Quilting for Friendship

Maralyn Campbell forms lifelong relationships through quilting.

By Candace Nelson and Ryan Whytsell | 10/17/2011

As dozens of quilts of blue and white blocks, pastel pinks and polka-dotted baby blues, and deep navies and yellows disguise the Moorefield Elementary School gym walls for a quilt show, one group of women in Moorefield, W.Va., is carrying on a forgotten tradition.

The Highland Stars Quilters Guild ladies bring dozens of quilts they have made to the Hardy County Heritage Weekend quilt show late in September every year, a showcase of their hard work. But for this group, it’s more than just about creating bed coverings.

The group of about 20 women ages 55 to 80 embraces a craft that makes something practical, but relationships are formed in the meantime. The members practice their craft to exercise their creativity, converse with their friends, all while continuing to document each family’s heritage. Quilting has long had a tradition of bringing women close together in quilting circles and engaging them in conversation, but it is also an artistic outlet.

“When quilting first started, it was essential for a lot of people because they needed quilts to keep them warm,” said Carolyn Burge, one member of the Highland Stars Quilters Guild. “But now, it’s more decorative … it’s not so much a necessity anymore.”

In the times during the Civil War, wealthier women quilted with elaborate fabrics and simply having the time to quilt was a status symbol, Burge said. The poorer women, however, made quilts with anything they had available: old clothes, feed sacks or portions of older quilts.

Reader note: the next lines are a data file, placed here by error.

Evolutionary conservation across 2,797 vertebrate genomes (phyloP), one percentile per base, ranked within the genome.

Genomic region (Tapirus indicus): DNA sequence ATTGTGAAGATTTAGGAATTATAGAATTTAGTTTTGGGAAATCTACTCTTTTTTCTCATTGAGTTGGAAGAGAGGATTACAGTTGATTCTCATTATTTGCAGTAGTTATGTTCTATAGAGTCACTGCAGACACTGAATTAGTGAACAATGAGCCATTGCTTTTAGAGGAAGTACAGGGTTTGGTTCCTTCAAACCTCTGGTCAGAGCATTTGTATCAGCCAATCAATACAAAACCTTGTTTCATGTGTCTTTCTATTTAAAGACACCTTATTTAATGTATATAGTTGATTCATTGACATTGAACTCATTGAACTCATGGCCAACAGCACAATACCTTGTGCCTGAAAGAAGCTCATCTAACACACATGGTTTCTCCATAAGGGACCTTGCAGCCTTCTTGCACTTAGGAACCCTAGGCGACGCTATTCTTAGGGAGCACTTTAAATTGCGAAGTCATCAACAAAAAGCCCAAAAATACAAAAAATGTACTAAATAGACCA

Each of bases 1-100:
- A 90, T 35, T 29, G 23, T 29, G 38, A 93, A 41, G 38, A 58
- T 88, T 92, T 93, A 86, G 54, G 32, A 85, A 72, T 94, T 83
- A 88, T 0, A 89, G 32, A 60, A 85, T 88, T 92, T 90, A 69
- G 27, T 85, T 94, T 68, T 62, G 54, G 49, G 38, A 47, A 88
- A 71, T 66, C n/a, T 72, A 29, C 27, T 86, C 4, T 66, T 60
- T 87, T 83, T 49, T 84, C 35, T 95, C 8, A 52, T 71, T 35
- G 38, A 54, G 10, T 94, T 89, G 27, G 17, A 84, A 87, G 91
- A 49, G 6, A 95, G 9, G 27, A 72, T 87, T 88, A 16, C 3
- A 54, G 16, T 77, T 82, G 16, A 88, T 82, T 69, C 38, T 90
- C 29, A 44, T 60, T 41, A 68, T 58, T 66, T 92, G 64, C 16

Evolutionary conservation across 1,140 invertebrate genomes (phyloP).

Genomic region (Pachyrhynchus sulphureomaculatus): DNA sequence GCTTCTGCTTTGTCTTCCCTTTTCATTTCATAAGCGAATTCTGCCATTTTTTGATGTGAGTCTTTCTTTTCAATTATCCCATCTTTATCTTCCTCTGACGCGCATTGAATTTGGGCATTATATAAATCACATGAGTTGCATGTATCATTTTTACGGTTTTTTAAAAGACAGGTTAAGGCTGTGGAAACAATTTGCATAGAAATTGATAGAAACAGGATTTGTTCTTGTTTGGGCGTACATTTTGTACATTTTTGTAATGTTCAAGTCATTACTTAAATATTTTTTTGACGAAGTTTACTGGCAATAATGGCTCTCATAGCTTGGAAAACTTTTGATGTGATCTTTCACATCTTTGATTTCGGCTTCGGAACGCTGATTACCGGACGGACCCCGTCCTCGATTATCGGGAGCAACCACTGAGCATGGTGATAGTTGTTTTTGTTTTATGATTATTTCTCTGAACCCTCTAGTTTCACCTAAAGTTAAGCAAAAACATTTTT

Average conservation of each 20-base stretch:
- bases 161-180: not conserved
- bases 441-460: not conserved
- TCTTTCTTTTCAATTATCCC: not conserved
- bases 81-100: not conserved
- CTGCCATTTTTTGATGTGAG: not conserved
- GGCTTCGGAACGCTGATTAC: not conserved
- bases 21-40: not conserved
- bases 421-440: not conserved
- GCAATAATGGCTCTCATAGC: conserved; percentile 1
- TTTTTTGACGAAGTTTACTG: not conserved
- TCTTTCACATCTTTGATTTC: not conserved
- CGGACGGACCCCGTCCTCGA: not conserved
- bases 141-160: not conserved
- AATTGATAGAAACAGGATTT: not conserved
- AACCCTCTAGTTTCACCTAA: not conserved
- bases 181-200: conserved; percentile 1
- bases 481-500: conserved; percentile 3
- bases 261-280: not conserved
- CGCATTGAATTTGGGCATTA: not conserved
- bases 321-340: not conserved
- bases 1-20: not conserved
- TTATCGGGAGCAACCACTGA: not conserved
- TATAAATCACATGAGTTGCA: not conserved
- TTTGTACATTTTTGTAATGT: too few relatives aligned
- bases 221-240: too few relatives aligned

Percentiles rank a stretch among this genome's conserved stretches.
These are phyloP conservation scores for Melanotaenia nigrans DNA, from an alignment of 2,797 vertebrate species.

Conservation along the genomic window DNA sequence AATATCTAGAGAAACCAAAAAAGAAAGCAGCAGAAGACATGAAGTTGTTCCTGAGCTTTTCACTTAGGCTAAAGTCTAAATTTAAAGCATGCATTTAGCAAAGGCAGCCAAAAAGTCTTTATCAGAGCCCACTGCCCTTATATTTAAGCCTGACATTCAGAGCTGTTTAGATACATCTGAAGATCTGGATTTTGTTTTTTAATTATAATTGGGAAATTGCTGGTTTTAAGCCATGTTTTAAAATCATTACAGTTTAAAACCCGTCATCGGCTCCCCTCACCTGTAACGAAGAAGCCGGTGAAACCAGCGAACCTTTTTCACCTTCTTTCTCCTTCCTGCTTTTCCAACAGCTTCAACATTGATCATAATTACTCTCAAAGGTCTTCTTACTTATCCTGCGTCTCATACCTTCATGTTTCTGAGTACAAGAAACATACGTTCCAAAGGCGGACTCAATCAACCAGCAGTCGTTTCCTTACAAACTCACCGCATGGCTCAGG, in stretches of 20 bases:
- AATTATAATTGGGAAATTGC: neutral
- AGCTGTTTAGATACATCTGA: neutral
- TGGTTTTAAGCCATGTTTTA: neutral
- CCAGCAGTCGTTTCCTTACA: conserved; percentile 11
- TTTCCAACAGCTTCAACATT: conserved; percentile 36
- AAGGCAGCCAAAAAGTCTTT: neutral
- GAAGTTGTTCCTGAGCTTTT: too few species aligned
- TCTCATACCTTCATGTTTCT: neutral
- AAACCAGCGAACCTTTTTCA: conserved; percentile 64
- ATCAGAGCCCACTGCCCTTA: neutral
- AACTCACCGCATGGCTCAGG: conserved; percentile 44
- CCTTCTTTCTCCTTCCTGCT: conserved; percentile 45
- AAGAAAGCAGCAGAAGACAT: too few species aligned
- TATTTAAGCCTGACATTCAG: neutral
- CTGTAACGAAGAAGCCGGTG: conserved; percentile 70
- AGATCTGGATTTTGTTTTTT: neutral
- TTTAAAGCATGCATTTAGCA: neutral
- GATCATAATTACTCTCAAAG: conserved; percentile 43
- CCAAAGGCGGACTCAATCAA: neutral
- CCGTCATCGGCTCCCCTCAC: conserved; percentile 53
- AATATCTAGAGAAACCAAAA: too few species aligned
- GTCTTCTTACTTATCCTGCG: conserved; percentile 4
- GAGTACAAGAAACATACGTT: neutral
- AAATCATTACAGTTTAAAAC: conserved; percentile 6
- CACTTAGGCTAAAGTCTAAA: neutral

“It’s important to keep this tradition alive to remember the people who came here and the work they did,” said Maralyn Campbell, member of the Highland Stars Quilters Guild. “We can’t forget the roots of the people who founded the state. People couldn’t just go to the store and buy a quilt, they had to go through this process to keep their families warm. I like keeping the idea of the history alive.”

Burge, Campbell and the other members of The Highland Stars Quilters Guild meet every other Wednesday to discuss business, as well as enjoy workshops. But a major aspect of being part of this club is talking about current quilting projects and current events, as well as soliciting support from one another.

Vivan Estep, president of the Highland Stars Quilters Guild joined the group to nurture her love of quilting after a friend invited her to go.

“I was always interested in quilting because my grandma quilted. I was too dumb to ask to learn from her at the time, but I got into it afterward,” Estep said. “I began to learn a lot and really enjoyed it – it became more than a hobby. Now, it’s not only about the quilting, but also the socializing.”

Burge echoes Estep’s sentiment, in that she too was interested in the quilting guild for the social aspects. Close relationships are the result of hours spent talking and stitching together.

“A lot of the quilt guild is the socialization and being with the other ladies. We have definitely developed a bond,” Burge said. “It’s a lot of just really nice people. We’ve gone through deaths, births, and different things with members. Everyone supports everyone else. It’s a good thing.”